San Diego Law Review


Jane B. Baron

Library of Congress Authority File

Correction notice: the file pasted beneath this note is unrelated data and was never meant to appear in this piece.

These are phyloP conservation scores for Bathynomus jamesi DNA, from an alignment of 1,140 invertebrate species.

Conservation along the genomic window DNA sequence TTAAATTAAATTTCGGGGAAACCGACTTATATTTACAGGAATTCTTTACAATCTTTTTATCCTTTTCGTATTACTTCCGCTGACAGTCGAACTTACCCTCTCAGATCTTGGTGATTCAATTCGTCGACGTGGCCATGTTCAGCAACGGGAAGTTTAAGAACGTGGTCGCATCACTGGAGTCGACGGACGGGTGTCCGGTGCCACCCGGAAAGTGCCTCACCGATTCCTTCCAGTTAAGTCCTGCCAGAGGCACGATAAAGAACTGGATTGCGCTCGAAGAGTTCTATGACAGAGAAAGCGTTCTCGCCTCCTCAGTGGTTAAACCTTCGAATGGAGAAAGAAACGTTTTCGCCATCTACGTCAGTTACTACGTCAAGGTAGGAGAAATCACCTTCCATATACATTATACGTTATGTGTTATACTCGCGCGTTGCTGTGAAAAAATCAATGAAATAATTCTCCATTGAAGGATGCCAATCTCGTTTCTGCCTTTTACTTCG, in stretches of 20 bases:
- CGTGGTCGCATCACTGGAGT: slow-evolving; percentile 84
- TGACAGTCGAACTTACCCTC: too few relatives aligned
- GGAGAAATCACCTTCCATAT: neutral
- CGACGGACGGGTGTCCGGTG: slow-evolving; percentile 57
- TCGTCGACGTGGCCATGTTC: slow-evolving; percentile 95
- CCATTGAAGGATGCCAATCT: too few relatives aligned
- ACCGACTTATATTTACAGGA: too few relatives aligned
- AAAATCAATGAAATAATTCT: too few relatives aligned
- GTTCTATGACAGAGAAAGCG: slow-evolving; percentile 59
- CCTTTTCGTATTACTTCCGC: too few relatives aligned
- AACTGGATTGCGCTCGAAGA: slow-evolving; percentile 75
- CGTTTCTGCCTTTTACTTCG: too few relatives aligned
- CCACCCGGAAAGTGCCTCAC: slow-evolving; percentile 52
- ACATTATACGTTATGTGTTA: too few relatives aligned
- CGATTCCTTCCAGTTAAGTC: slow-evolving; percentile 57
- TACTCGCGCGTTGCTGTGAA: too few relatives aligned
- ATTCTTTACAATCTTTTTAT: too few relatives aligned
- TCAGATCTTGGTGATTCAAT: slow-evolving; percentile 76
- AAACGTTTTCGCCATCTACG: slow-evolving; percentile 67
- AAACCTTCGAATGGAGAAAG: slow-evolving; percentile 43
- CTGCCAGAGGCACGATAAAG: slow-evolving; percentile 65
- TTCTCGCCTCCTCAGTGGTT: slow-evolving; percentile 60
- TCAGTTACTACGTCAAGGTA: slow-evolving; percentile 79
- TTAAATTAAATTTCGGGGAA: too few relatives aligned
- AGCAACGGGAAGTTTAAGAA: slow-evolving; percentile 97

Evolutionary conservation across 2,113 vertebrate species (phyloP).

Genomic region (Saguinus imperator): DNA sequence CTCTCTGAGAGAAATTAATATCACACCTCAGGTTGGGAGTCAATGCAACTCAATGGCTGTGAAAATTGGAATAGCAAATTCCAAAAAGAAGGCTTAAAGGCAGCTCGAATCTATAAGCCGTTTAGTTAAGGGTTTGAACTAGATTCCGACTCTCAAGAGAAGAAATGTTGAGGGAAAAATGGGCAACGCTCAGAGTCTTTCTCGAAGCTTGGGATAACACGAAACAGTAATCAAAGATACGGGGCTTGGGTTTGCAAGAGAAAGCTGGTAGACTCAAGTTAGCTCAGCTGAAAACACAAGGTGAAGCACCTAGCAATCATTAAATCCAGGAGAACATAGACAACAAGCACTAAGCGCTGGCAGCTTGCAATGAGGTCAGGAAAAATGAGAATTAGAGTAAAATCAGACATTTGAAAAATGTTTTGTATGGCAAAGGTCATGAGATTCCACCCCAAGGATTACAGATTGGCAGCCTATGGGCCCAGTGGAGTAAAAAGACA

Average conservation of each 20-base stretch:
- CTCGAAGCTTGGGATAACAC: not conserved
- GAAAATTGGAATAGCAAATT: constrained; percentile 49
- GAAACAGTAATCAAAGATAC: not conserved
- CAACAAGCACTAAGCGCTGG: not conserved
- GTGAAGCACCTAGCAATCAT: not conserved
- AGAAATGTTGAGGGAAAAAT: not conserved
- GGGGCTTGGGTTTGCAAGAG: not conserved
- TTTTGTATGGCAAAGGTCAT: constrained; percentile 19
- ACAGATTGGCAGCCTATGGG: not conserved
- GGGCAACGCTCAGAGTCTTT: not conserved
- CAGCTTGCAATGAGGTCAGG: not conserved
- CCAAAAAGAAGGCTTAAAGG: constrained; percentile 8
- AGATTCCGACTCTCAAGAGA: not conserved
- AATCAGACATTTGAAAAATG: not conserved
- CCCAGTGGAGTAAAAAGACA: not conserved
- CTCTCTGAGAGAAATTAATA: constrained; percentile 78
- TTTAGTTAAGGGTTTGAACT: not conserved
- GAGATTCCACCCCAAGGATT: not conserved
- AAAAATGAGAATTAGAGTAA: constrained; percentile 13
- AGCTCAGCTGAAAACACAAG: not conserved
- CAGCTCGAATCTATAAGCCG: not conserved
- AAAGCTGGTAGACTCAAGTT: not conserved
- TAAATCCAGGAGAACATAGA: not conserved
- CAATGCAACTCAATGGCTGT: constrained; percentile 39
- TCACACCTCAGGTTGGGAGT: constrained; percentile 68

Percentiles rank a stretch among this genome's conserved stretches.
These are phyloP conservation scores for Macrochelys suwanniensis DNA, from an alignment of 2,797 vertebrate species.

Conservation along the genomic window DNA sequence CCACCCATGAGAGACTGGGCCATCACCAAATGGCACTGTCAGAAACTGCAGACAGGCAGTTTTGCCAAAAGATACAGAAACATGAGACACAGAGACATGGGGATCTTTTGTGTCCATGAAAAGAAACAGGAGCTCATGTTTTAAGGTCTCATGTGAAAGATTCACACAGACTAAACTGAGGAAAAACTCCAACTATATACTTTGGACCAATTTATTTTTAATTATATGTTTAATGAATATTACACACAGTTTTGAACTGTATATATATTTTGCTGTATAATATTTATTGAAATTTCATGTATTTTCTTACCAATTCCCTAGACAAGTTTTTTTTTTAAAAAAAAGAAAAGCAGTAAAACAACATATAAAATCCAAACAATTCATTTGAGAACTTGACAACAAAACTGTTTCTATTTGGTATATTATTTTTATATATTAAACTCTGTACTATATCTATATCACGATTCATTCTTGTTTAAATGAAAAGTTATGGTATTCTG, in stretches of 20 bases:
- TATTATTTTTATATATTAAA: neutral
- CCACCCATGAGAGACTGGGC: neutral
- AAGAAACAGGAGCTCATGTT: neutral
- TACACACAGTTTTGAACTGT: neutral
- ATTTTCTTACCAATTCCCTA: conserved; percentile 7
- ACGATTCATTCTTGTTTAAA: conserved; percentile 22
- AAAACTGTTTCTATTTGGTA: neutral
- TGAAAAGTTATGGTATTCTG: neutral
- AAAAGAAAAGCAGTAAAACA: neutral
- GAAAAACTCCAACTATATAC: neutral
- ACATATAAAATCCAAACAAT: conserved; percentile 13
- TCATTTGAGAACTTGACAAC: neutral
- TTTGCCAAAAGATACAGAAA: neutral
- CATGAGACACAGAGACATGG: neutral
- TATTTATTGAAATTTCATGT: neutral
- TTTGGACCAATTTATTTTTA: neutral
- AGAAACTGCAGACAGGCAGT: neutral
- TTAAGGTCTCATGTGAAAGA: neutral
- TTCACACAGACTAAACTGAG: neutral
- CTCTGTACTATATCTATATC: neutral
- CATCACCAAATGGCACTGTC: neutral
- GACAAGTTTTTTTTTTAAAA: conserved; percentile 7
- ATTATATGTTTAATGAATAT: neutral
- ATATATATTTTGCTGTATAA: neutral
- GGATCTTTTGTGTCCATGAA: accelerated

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This Article examines the requirements of testamentary capacity in the execution of wills, and the difficulties that courts face in determining a testator's intent. The author begins by describing the doctrine of testamentary capacity and explores its connection to the ideas of individualism. The author then examines the tests that courts have adopted for assessing testamentary capacity and argues that these tests have the potential to conflict with the idea that values are subjective. The author proceeds to illustrate how courts typically empathize with the testator, rather than focus on the testator's abstract ability to reason, and explores the relationship between the use of empathy and the premise of wills law. The author concludes that other doctrines of wills law depend more heavily on empathy than previously assumed and that the critical inquiry of a testator's intent can never be confidently resolved.

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